The Ba’ath Regime burned his books, he sentenced Saddam Hussein to death in turn
tire libraries were hidden away on shelves set within the walls, like a close-sided window, or in boxes. “My father had famous books in Farsi, Turkish, Arabic and Kurdish”, says Judge Rauof, adding that Hawraman is the richest area in terms of literature and poems.
He talked happily about his grandmother’s black-covered Quran, and how they protected this rare copy before it was taken away by the Ba’athists.
Describing this rare and valuable copy of the Quran and its historical importance, he says that it came from India, and was written by hand on leather with a black cover. It had originally belonged to his father’s grandmother, who was called Amina Khan Hamad Beg Walad Beg. Its margins were home to dozens of poems in Kurdish, Farsi and Arabic, along with the family biography. “We loved it a lot, because it was a valuable and wonderful thing”. When they moved to Baghdad in the Eighties, his father would cite from that Quran. "When he happened to visit my brother Mu'tasim one night, Abol was in charge back then, but he and all his family were martyred in the chemical attack in March 1988. The library was moved to Shnroy mountain that same day, where the people burned the books and Kurdish newspapers and magazines for warmth.
Then we returned to our main topic of our conversation, Judge Rauof’s personal library. How did you, a judge during the revolution, then in the courts and eventually at the trial of Saddam Hussein, start collecting books? He said: "My grandfather and my father were book lovers. They collected books in Farsi, Arabic, Kurdish and Turkish. And they passed this on to me. I remember that we had stories about Alexander, Zorab and Arsalan, which were some of the first I read. In addition, my family is from Hawraman, which is the true home of Kurdish literature; there were books there even in the villages. Add to that the fact that the Naqshbandi family played an important role in local religious and literacy movements. I've been fond of books since my childhood, especially when we were in Baghdad from 1958 until the early Eighties. That’s when I started establishing my library, but it’s been lost twice. The first time, it was burned; the second time was when we joined the Kurdish revolution. When we returned to Baghdad, a Ba’ath officer had been moved into our house. My library was there, and that’s how I came to lose it". Judge Rauof goes on: "We didn't know what had happened. When we returned with my family to Baghdad, I wanted to go to my house. We had a good neighbor called Um Zuheir who saw scripts was difficult. I remember when Halabja was attacked during the era of Za'eem Sdeeq, and we obliged to wrap a massive number of books, documents and important artefacts in nylon and bury them in tins under the ground. But when the time came to dig them up again, they had all decayed. Hundreds of documents were lost forever in this way, for fear of the Baghdad authority, or were burned.
When we came to Erbil, I brought nearly twenty boxes of books with me. When I visit other countries, I buy new books about poetry and literature. On my latest visit to Iran, I bought a number of book, some of which were banned in Iran.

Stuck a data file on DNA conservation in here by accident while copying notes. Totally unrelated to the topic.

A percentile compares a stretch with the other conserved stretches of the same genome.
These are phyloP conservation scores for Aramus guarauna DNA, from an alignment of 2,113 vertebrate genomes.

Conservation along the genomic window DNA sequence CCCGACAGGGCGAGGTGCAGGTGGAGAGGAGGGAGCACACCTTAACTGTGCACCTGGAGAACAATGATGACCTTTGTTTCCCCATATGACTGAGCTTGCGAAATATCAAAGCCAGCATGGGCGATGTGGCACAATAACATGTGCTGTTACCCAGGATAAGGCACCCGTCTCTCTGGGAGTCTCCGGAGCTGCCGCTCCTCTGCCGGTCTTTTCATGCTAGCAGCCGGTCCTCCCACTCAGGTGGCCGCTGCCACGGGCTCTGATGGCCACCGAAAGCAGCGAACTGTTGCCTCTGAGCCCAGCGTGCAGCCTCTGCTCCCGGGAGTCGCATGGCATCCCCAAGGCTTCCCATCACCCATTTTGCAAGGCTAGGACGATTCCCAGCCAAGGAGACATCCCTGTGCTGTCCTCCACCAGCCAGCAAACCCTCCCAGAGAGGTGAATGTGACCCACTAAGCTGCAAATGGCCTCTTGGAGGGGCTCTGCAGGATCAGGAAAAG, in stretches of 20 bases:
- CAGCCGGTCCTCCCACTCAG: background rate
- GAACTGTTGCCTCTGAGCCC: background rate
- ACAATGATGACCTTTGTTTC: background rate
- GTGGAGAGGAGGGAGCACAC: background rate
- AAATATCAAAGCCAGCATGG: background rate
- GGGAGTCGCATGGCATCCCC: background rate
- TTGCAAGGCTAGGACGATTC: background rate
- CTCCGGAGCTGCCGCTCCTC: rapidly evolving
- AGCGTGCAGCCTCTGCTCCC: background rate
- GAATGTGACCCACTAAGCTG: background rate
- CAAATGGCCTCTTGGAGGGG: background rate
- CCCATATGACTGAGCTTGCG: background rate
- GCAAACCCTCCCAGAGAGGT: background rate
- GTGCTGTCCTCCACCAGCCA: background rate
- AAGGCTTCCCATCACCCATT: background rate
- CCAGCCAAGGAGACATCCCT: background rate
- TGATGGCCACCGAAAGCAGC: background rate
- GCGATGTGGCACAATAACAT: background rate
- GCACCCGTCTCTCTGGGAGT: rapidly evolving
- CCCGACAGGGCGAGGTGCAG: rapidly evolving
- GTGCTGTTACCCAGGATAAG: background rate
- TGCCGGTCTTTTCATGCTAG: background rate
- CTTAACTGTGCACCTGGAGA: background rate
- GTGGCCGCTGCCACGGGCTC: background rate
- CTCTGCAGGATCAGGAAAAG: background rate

The judge tells us that he reads papers and magazines everyday in Kurdish and Arabic. He is interested in reading poetry and stories. In fact, he writes poems and stories, too, though he does not publish them (though he did once publish some prose pieces under a pseudonym: Khwendawa, which means 'reader' – the name was chosen by Hadi Rasheed Chawshly). There are a number of publications by well-known authors in Kurdish, Farsi and Arabic in his library. He has copies of every Iraqi legal sources since the state’s foundation.
Then there are the dozens of photos and handwritten letters and articles. And the collection of old poems he inherited from his father and kept safe.
Asked what books mean to him, Judge Rauof Rasheed replies: “Books are thoughts. Reading books means renewing our contact with people, or renewing our thoughts. If a man’s thoughts die, he dies too. To me, death is the death of thought, not the body. That's why people who read newspapers daily keep on learning new things. Books mean the preservation of civilizations. When I read an American or a Latin American story, I get acquainted with their society. And when I visit countries I've read stories about, they don’t feel foreign; that’s the familiarity that comes from reading books.”
This brave judge, this honest man who is fond of books and reading, could talk forever about books and their importance and value. He has more to tell us about the story of his library. The important thing is that he keeps on enriching his library, keeps on reading and writing for himself, not publishing for others. His speech is sweet: when you hear him talk about books, you know how hard Kurdistan’s intellectuals have worked to improve themselves and to brighten their homes with books and prints, in spite of all the catastrophes the Kurds have witnessed. This is a good evidence for liveliness of thought… and the liveliness of a nation. That’s how life is: the judge who could not establish a library because of Ba’athist tyranny ends up questioning the ex-president of Iraq and condemning him to death.